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TAX: A dirty three letter word?

current affairs, ethics, finance, foreign policy, international politics

For many ‘tax’ is a dirty three letter word. It is something to be endured under duress. We all know what it means to get that crested letter from the revenue. The Financing for Development Conference in Addis this week has revolved around tax. The loud call by the G77 for the establishment of a global tax body where all can have an equal say in global tax rules has been the pivotal issue in the negotiations, which are coming to a head as I write. Despite the many new initiatives launched during the FFD summit, this single issue has become critical – and emblematic of the deeper struggle going on within global politics, as I wrote here. Don’t be fooled by the gloss and spin!
The reason for this is quite straight forward. It comes down to a growing realisation that there are only a limited number of available sources to finance development in poor countries – and not all of them are equal.
Let’s take the main financial flows very briefly in turn. First there is overseas aid. Whilst aid remains an important source of finance, especially for the poorest countries, it has some serious down sides. The biggest weakness of aid is that it leaves countries vulnerable to the whim of international actors, who themselves are responding to their own political constituencies. This constituency, in recent years, by and large, in the OECD, has tended to question the value of aid as a legitimate public expenditure. Aid also comes with many strings, not all of which match the desires of national governments around their peoples’ futures. Irish Aid, thankfully, bucks the trend in being untied, grant-based and poverty focused. It sets a ‘gold standard’ I personally am proud of, but still, it is vulnerable to the same downsides.
The second major private flow is foreign direct investment. For sure, this is an important source of finance and it has been the focus of many discussions this week, but again it comes at a cost as a main source of finance. Large external investors are prepared to exert significant on national governments to restructure their economies in their favour as a condition of investment. Importantly, one such condition is pressure to reduce taxes.
The third flow is international trade. Again, it is an important source of foreign currency but history has shown that countries which are heavily dependent on this for development are vulnerable to currency fluctuations, making it a very risky source of core budget finance. A similar argument could be made for remittances from overseas. Again, nice to have – but hardly a sustainable way to finance a country!
Other flows such as raising public debt are becoming increasingly important. The structural adjustment programmes from the 80s onwards, and the recent Greek crisis, however, are testament to how unsustainable debt – whether public or private/public blends– can result in the most serious crises, including state collapse and conflict. That is why the proposals at the FFD conference around ‘blended finance’ and PPPs, which effectively increase public debt levels are so disturbing. In the absence of sovereign debt work out mechanisms or adequate safeguards, there could be many more Greece crises in the future. Bankrupt countries which are bailed out and then run by private finance institutions and technicians, who then literally ‘buy up’ countries are a very possible future.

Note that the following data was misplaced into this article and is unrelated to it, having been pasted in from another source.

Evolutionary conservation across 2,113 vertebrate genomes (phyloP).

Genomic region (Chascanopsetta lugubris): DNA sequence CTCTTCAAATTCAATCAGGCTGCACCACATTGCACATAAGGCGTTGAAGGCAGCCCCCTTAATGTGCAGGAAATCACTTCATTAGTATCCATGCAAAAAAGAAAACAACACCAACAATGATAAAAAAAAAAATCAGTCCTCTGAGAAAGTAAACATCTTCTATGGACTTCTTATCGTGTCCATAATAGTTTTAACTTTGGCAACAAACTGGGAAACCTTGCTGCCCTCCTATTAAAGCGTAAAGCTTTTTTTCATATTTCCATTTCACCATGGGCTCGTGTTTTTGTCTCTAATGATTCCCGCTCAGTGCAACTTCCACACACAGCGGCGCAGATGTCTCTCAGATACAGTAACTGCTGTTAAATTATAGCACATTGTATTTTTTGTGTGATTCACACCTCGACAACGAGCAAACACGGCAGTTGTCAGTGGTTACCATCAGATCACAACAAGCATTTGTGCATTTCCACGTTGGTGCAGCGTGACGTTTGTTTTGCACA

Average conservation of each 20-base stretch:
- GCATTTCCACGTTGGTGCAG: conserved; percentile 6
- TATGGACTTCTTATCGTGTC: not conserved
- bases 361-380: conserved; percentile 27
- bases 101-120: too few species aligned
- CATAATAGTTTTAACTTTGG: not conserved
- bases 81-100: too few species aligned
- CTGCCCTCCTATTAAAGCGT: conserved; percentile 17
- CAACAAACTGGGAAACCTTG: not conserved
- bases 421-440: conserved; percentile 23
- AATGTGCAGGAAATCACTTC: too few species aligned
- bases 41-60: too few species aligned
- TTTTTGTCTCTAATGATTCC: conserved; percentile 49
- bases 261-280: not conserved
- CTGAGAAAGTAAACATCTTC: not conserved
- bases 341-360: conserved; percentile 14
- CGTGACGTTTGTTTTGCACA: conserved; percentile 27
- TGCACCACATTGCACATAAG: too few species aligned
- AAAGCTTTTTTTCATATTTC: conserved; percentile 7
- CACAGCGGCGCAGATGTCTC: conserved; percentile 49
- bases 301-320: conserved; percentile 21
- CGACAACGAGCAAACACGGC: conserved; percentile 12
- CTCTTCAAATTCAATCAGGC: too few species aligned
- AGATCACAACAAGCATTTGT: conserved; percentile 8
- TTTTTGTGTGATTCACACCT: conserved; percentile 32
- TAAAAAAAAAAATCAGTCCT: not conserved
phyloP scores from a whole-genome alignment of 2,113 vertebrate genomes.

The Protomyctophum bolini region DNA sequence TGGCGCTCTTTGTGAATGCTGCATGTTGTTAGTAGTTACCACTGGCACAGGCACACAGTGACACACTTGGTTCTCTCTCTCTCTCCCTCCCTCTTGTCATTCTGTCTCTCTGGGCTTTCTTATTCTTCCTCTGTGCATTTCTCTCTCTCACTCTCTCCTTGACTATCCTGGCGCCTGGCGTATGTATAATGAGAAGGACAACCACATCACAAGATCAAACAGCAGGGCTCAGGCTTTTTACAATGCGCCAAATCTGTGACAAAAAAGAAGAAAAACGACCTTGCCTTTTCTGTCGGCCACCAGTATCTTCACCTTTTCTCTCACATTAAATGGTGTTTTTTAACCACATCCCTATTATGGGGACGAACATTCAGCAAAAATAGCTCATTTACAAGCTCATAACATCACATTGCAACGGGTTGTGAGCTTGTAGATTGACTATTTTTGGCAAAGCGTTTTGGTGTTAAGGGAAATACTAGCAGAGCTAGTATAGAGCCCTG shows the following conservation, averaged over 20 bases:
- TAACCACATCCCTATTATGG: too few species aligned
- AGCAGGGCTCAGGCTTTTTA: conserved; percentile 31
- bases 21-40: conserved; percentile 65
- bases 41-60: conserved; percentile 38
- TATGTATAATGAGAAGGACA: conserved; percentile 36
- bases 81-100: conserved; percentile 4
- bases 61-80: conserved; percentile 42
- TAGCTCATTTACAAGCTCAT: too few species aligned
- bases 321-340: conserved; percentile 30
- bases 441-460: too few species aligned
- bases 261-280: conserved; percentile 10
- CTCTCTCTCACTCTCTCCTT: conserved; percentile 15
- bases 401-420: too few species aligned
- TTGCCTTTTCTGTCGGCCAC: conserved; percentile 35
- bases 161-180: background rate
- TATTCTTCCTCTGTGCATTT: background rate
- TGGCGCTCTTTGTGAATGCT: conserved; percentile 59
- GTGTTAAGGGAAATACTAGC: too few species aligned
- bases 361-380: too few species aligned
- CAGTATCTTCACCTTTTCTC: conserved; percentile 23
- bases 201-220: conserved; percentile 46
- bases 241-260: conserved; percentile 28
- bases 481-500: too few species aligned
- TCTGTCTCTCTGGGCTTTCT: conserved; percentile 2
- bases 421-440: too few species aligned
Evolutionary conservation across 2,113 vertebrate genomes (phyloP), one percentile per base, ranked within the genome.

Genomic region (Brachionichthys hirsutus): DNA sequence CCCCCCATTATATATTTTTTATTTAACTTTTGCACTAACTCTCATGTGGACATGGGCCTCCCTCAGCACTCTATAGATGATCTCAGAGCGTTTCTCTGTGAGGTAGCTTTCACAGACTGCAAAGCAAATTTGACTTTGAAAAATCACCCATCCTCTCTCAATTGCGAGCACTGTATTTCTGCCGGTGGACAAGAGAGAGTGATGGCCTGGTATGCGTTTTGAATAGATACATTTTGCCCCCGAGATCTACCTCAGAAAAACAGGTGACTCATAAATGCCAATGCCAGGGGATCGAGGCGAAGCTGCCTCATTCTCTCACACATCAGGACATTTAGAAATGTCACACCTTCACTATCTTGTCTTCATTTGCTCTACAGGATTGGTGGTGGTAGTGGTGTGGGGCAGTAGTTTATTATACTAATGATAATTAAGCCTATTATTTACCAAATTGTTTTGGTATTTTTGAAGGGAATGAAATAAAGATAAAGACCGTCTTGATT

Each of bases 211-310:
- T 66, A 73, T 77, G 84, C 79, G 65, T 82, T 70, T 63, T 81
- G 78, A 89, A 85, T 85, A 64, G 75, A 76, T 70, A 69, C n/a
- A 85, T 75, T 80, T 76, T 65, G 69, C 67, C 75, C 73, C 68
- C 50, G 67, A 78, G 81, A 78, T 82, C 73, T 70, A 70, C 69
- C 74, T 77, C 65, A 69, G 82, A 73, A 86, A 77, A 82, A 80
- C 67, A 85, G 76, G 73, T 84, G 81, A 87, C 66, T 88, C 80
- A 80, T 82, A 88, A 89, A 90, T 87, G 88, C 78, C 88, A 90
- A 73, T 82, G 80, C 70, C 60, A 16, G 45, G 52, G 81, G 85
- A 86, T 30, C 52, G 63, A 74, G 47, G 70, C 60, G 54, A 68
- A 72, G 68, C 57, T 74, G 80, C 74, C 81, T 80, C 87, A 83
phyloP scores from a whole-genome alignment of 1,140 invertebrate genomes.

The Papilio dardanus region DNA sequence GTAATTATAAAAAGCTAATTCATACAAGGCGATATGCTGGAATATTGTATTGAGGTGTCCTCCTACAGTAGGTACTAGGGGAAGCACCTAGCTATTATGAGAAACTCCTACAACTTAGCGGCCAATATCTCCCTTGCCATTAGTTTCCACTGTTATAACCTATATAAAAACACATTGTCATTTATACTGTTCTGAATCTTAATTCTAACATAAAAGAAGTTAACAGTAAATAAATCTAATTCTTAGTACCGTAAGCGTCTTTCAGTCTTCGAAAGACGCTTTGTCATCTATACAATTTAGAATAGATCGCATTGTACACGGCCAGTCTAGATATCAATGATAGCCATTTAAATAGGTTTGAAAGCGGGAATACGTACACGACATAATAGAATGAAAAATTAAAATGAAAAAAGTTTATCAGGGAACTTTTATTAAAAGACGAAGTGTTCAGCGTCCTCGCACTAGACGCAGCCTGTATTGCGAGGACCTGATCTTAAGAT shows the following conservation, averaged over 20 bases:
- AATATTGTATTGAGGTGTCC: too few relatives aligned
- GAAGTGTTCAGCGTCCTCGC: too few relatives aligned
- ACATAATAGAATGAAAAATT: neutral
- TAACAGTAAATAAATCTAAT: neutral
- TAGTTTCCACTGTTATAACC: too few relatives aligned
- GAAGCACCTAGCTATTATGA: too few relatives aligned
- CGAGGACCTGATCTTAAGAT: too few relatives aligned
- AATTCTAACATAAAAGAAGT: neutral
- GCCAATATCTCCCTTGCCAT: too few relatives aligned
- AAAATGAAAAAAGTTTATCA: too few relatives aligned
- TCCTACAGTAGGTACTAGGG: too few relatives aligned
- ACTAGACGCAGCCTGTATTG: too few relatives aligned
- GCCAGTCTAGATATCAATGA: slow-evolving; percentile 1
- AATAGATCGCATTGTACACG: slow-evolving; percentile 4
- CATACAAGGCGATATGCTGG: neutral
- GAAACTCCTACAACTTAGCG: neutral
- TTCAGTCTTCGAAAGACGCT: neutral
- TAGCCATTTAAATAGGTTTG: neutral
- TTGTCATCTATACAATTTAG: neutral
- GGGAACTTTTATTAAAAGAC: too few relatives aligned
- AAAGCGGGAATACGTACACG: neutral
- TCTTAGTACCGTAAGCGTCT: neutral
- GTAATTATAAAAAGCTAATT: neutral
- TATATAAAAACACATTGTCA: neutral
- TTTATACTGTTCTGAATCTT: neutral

The overwhelming impact of all of these external sources is to narrow the space that national governments have to implement policies on behalf of their people. With each of the above, countries are beholden to masters beyond their control. Inevitably, the pressure this brings to bear corrupts. It results in a crisis of accountability.
So the attention of many northern governments has turned to forms of domestic resource mobilisation, i.e. resources countries can raise ‘in house’. Unable to provide adequate ODA, they point to Southern government to raise their own resources. Tax is the essential, sine non qua – the unavoidable missing element in the discussion which is now taking centre stage.
Tax has a number of qualities other sources don’t have. It is an obligation, backed by law; it is predictable and long-term; by definition, it is a contribution to the financing of the public good which goes beyond the benefit received in return. As a source of revenue it is raised locally and largely spent locally, it is not bound by the same external conditionalities. Progressive tax has the added benefit of increasing social cohesion through institutionalised solidarity.
What the wealthy countries didn’t foresee on this week was the powerful counter argument to their call for greater domestic resource mobilisation. This was epitomised in a report by former South African PM Thabo Mbeki: African countries have lost the same about in illicit flows as they have received in aid in the last 50 years. Multinationals based in rich countries, who set the tax rules, are by and large responsible for this through tax avoidance schemes such as transfer mis-pricing. Annually, Africa looses $50 billion dollars to illicit flows. In an era of globalisation, if you want to raise domestic resources, you need to stop the bleeding from illicit flows. To do that, all countries need an equal say in setting the rules of global taxation.